subscribe
 

Examining the light scattering behaviour of known promiscuous inhibitors

How a rapid method for detecting non-specific small molecule aggregation can facilitate compound screening



Scientists identify molecular trigger for Alzheimer’s disease

New research establishes nature of malfunction in protein molecules that can lead to onset of dementia.



But what does it do?

Most complete database to date of human phosphatases and their substrates



Study identifies “chink in the armour” of Schmallenberg virus

A key building block in the Schmallenberg virus could be targeted by anti-viral drugs, according to a new study led from the University of Leeds.



‘Next generation’ cancer drug shows promise in early trial

A new potential cancer drug has shown promising results in an early stage clinical trial. The drug, called AUY922, could help lead to a new way to treat a wide range of cancers including breast and lung cancer.



Detecting sub-nanometre molecules at low concentrations

W130i dynamic light scattering system delivers 'outstanding' performance from only microlitres of sample in seconds



Turning molecules into super protein killers

Using a novel light activation technique, scientists have been able to turn molecules with only a modest ability to fight specific proteins into virtual protein destroyers.



Generating RNA molecules in water

Researchers in Italy have reconstructed one of the earliest evolutionary steps yet: generating long chains of RNA from individual subunits using nothing but warm water.



Synthetic molecules trigger immune response to HIV

Researchers have developed synthetic molecules capable of enhancing the body's immune response to HIV and HIV-infected cells, as well as to prostate cancer cells.



Computer predicts reactions between molecules and surfaces

Good news for heterogeneous catalysis and the hydrogen economy: computers can now be used to make accurate predictions of the reactions of molecules with surfaces.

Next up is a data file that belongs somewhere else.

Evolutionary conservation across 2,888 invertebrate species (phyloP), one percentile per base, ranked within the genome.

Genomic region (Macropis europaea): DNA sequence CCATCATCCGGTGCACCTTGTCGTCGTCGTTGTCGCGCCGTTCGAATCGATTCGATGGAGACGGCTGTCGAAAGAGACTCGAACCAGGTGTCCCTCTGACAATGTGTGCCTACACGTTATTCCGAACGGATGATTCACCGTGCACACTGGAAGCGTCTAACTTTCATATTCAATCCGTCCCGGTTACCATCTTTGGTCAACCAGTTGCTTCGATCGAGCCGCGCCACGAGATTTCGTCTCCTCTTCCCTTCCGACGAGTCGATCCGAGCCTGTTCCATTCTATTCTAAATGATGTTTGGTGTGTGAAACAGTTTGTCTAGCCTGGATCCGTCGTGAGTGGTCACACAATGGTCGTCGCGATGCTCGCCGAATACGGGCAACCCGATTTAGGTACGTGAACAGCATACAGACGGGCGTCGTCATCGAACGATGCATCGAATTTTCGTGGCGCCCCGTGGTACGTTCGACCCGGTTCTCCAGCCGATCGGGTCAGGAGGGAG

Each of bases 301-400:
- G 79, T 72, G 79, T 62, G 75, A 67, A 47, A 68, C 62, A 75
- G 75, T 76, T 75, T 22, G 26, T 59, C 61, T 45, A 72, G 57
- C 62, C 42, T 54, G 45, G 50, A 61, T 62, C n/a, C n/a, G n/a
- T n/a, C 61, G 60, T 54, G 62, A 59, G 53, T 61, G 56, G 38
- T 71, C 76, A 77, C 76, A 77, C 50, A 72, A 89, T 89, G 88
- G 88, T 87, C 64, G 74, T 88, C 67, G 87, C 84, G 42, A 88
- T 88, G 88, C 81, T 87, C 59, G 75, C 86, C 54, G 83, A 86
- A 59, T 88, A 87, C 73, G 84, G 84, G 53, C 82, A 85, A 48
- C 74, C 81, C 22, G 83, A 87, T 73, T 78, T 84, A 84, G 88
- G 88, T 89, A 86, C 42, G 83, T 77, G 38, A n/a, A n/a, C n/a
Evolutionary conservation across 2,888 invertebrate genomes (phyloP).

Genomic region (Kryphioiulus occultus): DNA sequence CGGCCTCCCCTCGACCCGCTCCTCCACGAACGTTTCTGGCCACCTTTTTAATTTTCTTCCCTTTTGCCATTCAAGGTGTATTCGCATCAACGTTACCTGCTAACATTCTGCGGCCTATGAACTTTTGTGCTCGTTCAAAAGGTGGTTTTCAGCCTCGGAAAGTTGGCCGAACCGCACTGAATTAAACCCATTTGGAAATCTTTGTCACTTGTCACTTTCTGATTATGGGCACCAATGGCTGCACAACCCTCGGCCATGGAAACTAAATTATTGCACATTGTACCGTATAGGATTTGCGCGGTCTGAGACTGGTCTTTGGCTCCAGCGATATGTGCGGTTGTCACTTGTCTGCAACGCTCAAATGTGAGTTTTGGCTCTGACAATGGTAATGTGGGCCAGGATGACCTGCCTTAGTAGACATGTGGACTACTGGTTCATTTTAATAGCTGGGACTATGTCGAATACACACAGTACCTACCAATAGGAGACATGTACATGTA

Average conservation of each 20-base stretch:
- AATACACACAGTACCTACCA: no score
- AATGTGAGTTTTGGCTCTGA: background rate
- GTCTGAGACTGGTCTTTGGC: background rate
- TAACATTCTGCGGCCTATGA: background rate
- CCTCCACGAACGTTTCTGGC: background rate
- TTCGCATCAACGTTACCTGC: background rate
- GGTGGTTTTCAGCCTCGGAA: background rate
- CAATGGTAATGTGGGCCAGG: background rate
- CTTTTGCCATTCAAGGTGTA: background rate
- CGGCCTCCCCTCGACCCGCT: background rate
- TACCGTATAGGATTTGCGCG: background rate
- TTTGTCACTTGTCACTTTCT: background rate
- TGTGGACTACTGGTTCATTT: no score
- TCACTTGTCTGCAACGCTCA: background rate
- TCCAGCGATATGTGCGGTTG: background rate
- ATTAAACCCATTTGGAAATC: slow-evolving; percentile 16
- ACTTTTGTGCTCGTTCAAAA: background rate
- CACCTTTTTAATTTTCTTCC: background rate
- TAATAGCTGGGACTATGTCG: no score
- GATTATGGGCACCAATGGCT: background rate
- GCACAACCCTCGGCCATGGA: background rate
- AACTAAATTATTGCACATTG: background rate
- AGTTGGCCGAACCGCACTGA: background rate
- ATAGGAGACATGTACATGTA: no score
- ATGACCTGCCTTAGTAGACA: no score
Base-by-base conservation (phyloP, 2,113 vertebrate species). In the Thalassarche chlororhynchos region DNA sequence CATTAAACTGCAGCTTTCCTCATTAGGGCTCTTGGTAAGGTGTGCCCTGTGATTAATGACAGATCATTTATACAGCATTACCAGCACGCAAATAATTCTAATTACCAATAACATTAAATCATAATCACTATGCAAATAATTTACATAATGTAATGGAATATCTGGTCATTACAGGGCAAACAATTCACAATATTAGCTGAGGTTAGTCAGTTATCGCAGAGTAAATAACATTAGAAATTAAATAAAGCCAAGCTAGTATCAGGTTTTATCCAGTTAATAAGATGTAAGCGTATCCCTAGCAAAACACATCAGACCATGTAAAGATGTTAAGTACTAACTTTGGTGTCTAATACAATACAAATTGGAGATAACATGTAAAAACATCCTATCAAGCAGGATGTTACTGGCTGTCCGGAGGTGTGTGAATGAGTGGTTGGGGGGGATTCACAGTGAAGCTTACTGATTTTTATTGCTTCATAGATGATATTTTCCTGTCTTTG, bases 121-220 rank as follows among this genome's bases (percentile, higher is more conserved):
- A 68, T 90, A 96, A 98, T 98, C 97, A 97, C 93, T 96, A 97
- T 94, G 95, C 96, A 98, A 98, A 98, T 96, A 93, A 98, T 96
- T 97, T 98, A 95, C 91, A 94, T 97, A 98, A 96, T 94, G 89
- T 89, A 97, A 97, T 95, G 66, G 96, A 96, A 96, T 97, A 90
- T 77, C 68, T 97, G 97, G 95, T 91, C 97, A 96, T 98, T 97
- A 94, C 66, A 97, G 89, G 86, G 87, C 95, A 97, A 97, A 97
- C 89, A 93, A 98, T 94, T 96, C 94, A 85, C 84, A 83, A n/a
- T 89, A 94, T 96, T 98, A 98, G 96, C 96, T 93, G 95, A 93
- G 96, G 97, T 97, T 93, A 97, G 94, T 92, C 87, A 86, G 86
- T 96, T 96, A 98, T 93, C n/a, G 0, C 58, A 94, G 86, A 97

DNA molecules in moss opens doors

Plasmid-based methods, which had been limited to single-cell organisms such as bacteria and yeasts, can be extended to mosses, opening the door to applications of a number of powerful techniques in plant research.



Previously invisible molecules seen for the first time

A room-temperature technique allows researchers to identify previously unseen molecules in living organisms and offers broad applications in biomedical imaging and research.



Encasing single molecules in microdroplets

Inventing a useful new tool for creating chemical reactions between single molecules, scientists have employed microfluidics to make microdroplets that contain single molecules of interest.



Discovery to aid study of biological molecules

Researchers have discovered that a tool widely used in nanoscale imaging works differently in watery environments, a step toward better using the instrument to study biological molecules and structures.



Small molecules mimic natural gene regulators

In the quest for new approaches to treating and preventing disease, one appealing route involves turning genes on or off at will, directly intervening in ailments such as cancer and diabetes, which result when genes fail to turn on and off as they should.



Particles, molecules prefer not to mix

Scientists used computer simulations to study a very simple model of molecules on surfaces, which looks a lot like the computer game Tetris.



Small molecules might block mutant protein

Molecules that selectively interfere with protein production can stop human cells from making the abnormal molecules that cause Huntington's disease.



Sticky molecules

Chemists have designed an organic molecule that binds negatively charged ions, a feat they hope will lead to the development of a whole new molecular toolbox.



Big, sticky molecules

The artificial spider silk production exemplified the expertise and skills required for successful applications in biosupramolecular chemistry.



Imprisoned molecules 'quantum rattle' in their cages

Scientists have discovered that a space inside a special type of carbon molecule can be used to imprison other smaller molecules such as hydrogen or water.



Pages

Subscribe

Subscribe



Newsbrief

FREE NEWSBRIEF SUBSCRIPTION

To receive the Scientist Live weekly email NewsBrief please enter your details below

Twitter Icon © Setform Limited
subscribe